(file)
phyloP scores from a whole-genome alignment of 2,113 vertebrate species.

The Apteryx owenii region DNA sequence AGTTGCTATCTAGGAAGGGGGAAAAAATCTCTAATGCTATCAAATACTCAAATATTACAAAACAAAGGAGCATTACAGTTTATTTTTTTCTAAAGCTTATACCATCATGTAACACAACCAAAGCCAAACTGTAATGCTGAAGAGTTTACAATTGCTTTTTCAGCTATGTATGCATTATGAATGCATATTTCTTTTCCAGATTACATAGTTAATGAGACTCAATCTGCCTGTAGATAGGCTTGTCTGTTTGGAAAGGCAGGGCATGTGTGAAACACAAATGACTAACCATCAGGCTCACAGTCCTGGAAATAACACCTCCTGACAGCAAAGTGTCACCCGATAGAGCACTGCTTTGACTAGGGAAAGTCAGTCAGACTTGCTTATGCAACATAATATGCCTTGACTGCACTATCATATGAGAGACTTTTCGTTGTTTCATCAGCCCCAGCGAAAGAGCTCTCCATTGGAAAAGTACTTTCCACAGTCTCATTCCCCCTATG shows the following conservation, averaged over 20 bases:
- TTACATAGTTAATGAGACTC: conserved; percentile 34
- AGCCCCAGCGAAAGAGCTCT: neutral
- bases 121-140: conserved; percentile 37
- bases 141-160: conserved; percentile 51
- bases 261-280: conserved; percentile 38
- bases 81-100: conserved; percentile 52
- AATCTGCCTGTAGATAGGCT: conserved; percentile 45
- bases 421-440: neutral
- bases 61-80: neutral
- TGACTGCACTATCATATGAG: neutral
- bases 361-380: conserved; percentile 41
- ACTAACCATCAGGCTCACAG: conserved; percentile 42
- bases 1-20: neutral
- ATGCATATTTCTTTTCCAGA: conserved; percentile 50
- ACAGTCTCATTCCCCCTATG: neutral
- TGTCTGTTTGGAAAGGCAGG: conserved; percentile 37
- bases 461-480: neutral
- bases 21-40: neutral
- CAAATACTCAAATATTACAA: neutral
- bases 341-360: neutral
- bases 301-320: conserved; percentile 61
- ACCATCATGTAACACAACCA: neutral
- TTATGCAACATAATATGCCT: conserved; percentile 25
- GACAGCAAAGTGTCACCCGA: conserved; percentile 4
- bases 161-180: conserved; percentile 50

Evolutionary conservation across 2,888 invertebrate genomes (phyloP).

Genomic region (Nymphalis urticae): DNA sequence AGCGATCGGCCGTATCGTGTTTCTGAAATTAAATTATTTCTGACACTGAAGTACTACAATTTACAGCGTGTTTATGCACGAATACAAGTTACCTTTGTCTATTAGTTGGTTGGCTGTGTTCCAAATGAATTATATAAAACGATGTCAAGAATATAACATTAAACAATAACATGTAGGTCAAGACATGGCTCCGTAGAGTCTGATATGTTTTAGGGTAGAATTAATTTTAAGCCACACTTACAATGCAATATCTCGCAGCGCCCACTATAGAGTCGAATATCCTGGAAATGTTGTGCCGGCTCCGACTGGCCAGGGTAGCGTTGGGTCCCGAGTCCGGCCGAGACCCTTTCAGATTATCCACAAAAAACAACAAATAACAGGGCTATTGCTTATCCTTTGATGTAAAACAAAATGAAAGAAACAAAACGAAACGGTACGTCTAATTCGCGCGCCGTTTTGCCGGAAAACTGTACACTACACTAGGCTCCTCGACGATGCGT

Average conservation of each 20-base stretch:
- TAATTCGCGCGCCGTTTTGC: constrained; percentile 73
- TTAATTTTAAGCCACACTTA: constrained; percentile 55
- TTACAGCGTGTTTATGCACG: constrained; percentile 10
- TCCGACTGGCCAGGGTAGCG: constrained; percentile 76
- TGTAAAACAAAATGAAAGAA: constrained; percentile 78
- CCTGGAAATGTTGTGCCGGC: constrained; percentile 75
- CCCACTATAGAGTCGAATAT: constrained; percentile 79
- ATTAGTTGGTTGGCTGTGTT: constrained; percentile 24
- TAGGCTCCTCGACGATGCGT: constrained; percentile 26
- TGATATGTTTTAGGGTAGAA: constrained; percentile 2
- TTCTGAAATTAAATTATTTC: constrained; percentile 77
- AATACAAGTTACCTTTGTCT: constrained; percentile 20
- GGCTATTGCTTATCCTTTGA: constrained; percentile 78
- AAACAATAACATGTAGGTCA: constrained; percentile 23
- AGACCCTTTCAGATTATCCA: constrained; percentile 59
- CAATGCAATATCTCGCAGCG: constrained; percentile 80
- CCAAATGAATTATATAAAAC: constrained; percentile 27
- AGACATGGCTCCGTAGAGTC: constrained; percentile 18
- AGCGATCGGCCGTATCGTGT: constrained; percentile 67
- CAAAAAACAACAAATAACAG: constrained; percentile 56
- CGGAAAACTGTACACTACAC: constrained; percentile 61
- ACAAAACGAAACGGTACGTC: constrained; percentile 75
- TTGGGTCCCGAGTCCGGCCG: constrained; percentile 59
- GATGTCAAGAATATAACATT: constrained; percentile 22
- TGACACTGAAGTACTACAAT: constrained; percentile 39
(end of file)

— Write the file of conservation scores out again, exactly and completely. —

phyloP scores from a whole-genome alignment of 2,113 vertebrate species.

The Apteryx owenii region DNA sequence AGTTGCTATCTAGGAAGGGGGAAAAAATCTCTAATGCTATCAAATACTCAAATATTACAAAACAAAGGAGCATTACAGTTTATTTTTTTCTAAAGCTTATACCATCATGTAACACAACCAAAGCCAAACTGTAATGCTGAAGAGTTTACAATTGCTTTTTCAGCTATGTATGCATTATGAATGCATATTTCTTTTCCAGATTACATAGTTAATGAGACTCAATCTGCCTGTAGATAGGCTTGTCTGTTTGGAAAGGCAGGGCATGTGTGAAACACAAATGACTAACCATCAGGCTCACAGTCCTGGAAATAACACCTCCTGACAGCAAAGTGTCACCCGATAGAGCACTGCTTTGACTAGGGAAAGTCAGTCAGACTTGCTTATGCAACATAATATGCCTTGACTGCACTATCATATGAGAGACTTTTCGTTGTTTCATCAGCCCCAGCGAAAGAGCTCTCCATTGGAAAAGTACTTTCCACAGTCTCATTCCCCCTATG shows the following conservation, averaged over 20 bases:
- TTACATAGTTAATGAGACTC: conserved; percentile 34
- AGCCCCAGCGAAAGAGCTCT: neutral
- bases 121-140: conserved; percentile 37
- bases 141-160: conserved; percentile 51
- bases 261-280: conserved; percentile 38
- bases 81-100: conserved; percentile 52
- AATCTGCCTGTAGATAGGCT: conserved; percentile 45
- bases 421-440: neutral
- bases 61-80: neutral
- TGACTGCACTATCATATGAG: neutral
- bases 361-380: conserved; percentile 41
- ACTAACCATCAGGCTCACAG: conserved; percentile 42
- bases 1-20: neutral
- ATGCATATTTCTTTTCCAGA: conserved; percentile 50
- ACAGTCTCATTCCCCCTATG: neutral
- TGTCTGTTTGGAAAGGCAGG: conserved; percentile 37
- bases 461-480: neutral
- bases 21-40: neutral
- CAAATACTCAAATATTACAA: neutral
- bases 341-360: neutral
- bases 301-320: conserved; percentile 61
- ACCATCATGTAACACAACCA: neutral
- TTATGCAACATAATATGCCT: conserved; percentile 25
- GACAGCAAAGTGTCACCCGA: conserved; percentile 4
- bases 161-180: conserved; percentile 50

Evolutionary conservation across 2,888 invertebrate genomes (phyloP).

Genomic region (Nymphalis urticae): DNA sequence AGCGATCGGCCGTATCGTGTTTCTGAAATTAAATTATTTCTGACACTGAAGTACTACAATTTACAGCGTGTTTATGCACGAATACAAGTTACCTTTGTCTATTAGTTGGTTGGCTGTGTTCCAAATGAATTATATAAAACGATGTCAAGAATATAACATTAAACAATAACATGTAGGTCAAGACATGGCTCCGTAGAGTCTGATATGTTTTAGGGTAGAATTAATTTTAAGCCACACTTACAATGCAATATCTCGCAGCGCCCACTATAGAGTCGAATATCCTGGAAATGTTGTGCCGGCTCCGACTGGCCAGGGTAGCGTTGGGTCCCGAGTCCGGCCGAGACCCTTTCAGATTATCCACAAAAAACAACAAATAACAGGGCTATTGCTTATCCTTTGATGTAAAACAAAATGAAAGAAACAAAACGAAACGGTACGTCTAATTCGCGCGCCGTTTTGCCGGAAAACTGTACACTACACTAGGCTCCTCGACGATGCGT

Average conservation of each 20-base stretch:
- TAATTCGCGCGCCGTTTTGC: constrained; percentile 73
- TTAATTTTAAGCCACACTTA: constrained; percentile 55
- TTACAGCGTGTTTATGCACG: constrained; percentile 10
- TCCGACTGGCCAGGGTAGCG: constrained; percentile 76
- TGTAAAACAAAATGAAAGAA: constrained; percentile 78
- CCTGGAAATGTTGTGCCGGC: constrained; percentile 75
- CCCACTATAGAGTCGAATAT: constrained; percentile 79
- ATTAGTTGGTTGGCTGTGTT: constrained; percentile 24
- TAGGCTCCTCGACGATGCGT: constrained; percentile 26
- TGATATGTTTTAGGGTAGAA: constrained; percentile 2
- TTCTGAAATTAAATTATTTC: constrained; percentile 77
- AATACAAGTTACCTTTGTCT: constrained; percentile 20
- GGCTATTGCTTATCCTTTGA: constrained; percentile 78
- AAACAATAACATGTAGGTCA: constrained; percentile 23
- AGACCCTTTCAGATTATCCA: constrained; percentile 59
- CAATGCAATATCTCGCAGCG: constrained; percentile 80
- CCAAATGAATTATATAAAAC: constrained; percentile 27
- AGACATGGCTCCGTAGAGTC: constrained; percentile 18
- AGCGATCGGCCGTATCGTGT: constrained; percentile 67
- CAAAAAACAACAAATAACAG: constrained; percentile 56
- CGGAAAACTGTACACTACAC: constrained; percentile 61
- ACAAAACGAAACGGTACGTC: constrained; percentile 75
- TTGGGTCCCGAGTCCGGCCG: constrained; percentile 59
- GATGTCAAGAATATAACATT: constrained; percentile 22
- TGACACTGAAGTACTACAAT: constrained; percentile 39